I probably spend too much time thinking about how Florida State could better utilize their personnel. Last year the Seminoles struggled with an inexperienced offensive line and quarterback. They benefited from experienced and talented receivers. This year should be the exact opposite, as FSU will returns their entire offensive line and a Junior QB with a full year of starting experience in Christian Ponder. This year, Ponder should stand in the pocket and deliver. I worry, however, about our inexperienced wideouts. Corey Surrency is still a question mark, but even he is not that experienced. The 'Noles are working with a talented and athletic but green wide receiver group. Let's just say that route running is not their specialty at this point. (Practice reports have not been positive on the wideouts running precise routes or making the correct option read on a multiple route).
With that in mind, it's absolutely critical for Jimbo Fisher to find ways to get these guys open without demanding that they run precise timing routes. I'm not claiming that we won't run those, as they are an integral part of any offense, but I don't think the 'Noles will make their living running precise routes in 2009. Maybe Lawrence Dawsey will get his guys to prove me wrong. FSU can't count on that, however, and that's why we'll need to find other ways of getting our guys open.
One thing the Seminoles do have is an elite level running game, powered by a cohesive offensive line, talented runningbacks, and the dual-threat of Ponder. There should be no doubt that FSU will be a running team in 2009, looking to stay in favorable leverage downs. By doing that, we can run plays like the one we'll profile today.
Look at the play starting at the "0:24" mark
You're probably thinking "so what, it's a wide open ball to Surrency, but it's against Tennessee Chattanooga." Ponder fakes the bubble screen to Reed, who makes a great fake, then Lobs the ball to Surrency. We ran the bubble a lot last year in an effort to :clear the box" (force teams to defend it and not devote extra men to our running game).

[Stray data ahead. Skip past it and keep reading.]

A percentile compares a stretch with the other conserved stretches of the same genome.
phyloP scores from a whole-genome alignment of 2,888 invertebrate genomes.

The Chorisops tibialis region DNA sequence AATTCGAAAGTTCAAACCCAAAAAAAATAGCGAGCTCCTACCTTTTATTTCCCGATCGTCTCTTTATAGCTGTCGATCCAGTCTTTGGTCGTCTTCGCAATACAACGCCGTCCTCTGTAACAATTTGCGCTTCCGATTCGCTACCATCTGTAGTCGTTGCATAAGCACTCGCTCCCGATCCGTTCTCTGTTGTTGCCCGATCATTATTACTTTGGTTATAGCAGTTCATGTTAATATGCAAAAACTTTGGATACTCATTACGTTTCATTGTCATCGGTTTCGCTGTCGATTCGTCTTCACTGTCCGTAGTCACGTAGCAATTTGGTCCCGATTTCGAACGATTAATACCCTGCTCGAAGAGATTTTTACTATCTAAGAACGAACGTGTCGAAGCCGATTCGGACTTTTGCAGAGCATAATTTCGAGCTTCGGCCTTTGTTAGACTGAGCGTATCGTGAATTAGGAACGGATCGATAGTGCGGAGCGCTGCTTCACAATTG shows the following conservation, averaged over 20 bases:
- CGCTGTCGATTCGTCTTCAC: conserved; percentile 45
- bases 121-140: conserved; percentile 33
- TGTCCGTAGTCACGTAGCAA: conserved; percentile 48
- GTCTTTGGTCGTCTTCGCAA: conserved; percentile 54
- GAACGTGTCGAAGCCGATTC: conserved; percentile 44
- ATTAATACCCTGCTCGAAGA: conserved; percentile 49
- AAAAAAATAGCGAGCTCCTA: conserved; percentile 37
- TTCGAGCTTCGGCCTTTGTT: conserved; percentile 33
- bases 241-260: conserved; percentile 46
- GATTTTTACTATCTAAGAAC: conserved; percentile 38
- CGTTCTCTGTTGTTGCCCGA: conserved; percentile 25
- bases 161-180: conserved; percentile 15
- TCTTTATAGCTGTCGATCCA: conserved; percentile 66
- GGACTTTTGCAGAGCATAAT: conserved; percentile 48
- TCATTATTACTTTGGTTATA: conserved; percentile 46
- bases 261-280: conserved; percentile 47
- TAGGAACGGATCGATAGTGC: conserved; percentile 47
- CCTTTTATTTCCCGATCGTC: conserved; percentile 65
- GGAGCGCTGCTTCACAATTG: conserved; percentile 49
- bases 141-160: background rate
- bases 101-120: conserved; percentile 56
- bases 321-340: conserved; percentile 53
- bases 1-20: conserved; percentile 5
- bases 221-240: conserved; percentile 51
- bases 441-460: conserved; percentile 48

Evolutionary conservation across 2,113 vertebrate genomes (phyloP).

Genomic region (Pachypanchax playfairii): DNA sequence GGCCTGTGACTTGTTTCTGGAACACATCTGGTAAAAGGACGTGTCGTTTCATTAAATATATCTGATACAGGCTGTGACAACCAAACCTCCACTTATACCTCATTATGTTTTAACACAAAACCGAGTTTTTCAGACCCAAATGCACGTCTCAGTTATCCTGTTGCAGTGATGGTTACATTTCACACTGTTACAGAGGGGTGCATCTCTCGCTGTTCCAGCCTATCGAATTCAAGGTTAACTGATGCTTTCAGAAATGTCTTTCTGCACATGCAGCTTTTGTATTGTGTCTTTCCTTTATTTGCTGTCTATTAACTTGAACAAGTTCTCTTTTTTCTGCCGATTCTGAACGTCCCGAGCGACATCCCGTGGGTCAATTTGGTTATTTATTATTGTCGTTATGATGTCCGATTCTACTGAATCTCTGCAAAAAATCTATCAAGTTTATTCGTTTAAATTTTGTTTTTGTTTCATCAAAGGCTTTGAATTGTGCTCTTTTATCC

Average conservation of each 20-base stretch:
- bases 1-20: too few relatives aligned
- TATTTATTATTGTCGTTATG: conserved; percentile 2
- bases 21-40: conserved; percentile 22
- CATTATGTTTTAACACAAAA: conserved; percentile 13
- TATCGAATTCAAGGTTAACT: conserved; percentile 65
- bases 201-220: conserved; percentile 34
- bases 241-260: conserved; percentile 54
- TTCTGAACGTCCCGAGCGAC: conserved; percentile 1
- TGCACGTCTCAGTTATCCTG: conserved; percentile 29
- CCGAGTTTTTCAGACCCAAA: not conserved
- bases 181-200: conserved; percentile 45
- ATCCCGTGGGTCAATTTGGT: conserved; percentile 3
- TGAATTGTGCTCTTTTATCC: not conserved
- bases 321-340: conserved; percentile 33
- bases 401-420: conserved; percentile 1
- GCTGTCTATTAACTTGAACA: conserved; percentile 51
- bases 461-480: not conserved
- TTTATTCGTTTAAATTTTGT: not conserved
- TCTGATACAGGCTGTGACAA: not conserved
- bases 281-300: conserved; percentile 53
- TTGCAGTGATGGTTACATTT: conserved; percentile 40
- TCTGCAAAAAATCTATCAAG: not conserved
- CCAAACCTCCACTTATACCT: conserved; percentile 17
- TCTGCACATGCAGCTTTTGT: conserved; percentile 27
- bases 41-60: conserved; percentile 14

I think this play offers much more than that. FSU only ran this play a a few times last year, and I believe they only threw it once (above). Why? Protection. This play needs time to develop. With 18 year-old kids at the tackle spots and only one consistent lineman in 2008, the 'Noles didn't have that. Early reports from 2009, however, indicate that Ponder might just get that time. In addition to allowing players the time to make plays after the initial play has broken down, good protection affords an offense the confidence to make plays down the field, particularly slow developing plays. The above play is just that.
But can we make a fake bubble screen even better? Without a doubt.
In fact, let's let the Arizona Cardinals help us out.
http://www.nfl.com/videos?videoId=09000d5d80e0856c (copy paste for those viewing at work-- tsk tsk)
Drew Lawrence of Sports Illustrated describes the play:
The Cardinals faced first-and-10 on the 39-yard line. The figure shows the Cardinals formation after Larry Fitzgerald motions from offensive left to right (the motion "wiggle" was omitted because the picture is busy enough). The Panthers start in a Cover-2 shell, but Richard Marshall (31) follows Fitzgerald (11) in motion, and one deep safety steps up to cover Stephen Spach (83), indicating man coverage.